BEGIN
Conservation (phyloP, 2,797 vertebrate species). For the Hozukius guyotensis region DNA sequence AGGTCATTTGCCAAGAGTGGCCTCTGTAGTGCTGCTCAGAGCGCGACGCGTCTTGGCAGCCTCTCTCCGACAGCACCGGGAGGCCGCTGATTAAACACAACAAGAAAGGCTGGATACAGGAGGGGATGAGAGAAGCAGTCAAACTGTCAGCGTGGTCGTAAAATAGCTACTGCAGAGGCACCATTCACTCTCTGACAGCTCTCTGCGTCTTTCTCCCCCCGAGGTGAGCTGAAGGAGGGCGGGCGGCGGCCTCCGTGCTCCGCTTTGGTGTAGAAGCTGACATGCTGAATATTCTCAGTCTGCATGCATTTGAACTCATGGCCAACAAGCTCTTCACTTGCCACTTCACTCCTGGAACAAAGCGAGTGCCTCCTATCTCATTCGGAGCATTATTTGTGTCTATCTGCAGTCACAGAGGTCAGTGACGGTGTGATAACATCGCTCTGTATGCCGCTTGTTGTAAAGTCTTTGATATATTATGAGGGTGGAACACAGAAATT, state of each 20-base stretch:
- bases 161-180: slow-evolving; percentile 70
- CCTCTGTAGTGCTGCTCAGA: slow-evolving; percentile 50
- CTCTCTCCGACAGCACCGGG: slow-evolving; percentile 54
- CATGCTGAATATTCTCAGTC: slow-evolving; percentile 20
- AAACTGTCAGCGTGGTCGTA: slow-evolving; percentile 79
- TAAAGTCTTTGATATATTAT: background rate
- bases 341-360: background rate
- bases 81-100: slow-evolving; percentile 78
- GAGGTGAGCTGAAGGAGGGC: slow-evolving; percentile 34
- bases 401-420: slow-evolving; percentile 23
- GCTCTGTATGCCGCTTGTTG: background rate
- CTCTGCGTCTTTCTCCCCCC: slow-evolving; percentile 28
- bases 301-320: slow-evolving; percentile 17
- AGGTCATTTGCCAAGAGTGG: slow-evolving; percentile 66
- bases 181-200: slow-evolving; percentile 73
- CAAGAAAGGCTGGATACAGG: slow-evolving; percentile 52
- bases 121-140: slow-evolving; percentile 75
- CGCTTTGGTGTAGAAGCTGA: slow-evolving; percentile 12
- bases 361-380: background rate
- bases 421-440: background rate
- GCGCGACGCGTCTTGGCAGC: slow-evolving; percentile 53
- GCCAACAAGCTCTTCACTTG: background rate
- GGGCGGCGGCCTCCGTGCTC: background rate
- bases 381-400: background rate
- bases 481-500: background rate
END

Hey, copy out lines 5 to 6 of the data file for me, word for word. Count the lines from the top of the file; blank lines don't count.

- CATGCTGAATATTCTCAGTC: slow-evolving; percentile 20
- AAACTGTCAGCGTGGTCGTA: slow-evolving; percentile 79